"אתה הייתָ שם, לא אני."
Translation:You were there, not me.
15 CommentsThis discussion is locked.
"You were there, not I," is very proper English. However most people, at least in America, are very careless and don't use the nominative correctly. So most people would say "me" in that type of sentence. Here's another example: "She didn't do it; it was he," is perfect English, but you won't hear anybody say that in America. They'll say, "...it was him." There is even a joke about this: "Knock, knock." "Who's there?" "It is I." "Oh, the English teacher." And that joke goes back at least 50 years, so this is an old problem.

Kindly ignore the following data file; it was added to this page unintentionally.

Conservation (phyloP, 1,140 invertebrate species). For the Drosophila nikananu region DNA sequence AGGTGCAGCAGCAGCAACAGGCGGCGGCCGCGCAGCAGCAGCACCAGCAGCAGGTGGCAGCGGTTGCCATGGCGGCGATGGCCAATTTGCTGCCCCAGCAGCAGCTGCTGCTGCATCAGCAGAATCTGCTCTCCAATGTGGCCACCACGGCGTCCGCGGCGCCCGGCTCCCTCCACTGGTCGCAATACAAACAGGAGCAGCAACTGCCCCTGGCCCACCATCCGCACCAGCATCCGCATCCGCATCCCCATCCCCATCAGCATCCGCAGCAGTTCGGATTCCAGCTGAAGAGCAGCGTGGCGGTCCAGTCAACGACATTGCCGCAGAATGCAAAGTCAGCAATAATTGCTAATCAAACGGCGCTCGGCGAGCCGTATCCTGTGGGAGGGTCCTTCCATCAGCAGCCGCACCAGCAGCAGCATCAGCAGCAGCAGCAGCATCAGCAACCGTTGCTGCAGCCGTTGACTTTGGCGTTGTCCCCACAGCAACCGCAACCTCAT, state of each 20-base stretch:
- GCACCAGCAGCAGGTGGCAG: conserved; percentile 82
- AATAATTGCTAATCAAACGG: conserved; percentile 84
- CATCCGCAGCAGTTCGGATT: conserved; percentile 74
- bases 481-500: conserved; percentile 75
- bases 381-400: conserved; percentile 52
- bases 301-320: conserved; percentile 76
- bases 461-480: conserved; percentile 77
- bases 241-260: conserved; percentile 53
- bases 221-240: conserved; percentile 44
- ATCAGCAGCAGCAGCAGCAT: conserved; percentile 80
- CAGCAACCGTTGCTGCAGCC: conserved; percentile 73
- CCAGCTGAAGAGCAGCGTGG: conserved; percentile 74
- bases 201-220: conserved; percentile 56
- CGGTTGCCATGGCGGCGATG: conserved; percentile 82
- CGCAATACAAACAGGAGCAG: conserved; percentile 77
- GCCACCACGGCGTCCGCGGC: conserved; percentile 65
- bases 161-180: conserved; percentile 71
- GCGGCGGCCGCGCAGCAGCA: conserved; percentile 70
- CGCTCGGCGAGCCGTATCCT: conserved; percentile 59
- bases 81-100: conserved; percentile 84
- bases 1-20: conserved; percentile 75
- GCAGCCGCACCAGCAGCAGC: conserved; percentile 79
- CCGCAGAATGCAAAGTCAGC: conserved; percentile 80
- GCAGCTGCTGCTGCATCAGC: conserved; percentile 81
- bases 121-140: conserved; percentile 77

Your teacher is wrong. The Hebrew Academy clearly says that qamatz goes under ת, which can be seen here:
Sorry, read the wrong form. הָיִיתָ appear more seldom of course (around fifty times), first in Gen 17.4 וְהָיִיתָ לְאַב הֲמוֹן גּוֹיִם and you shall be the father of a multitude of nations. Same argument, it has a קָמָץ like all verbs and as is usual in final open syllables.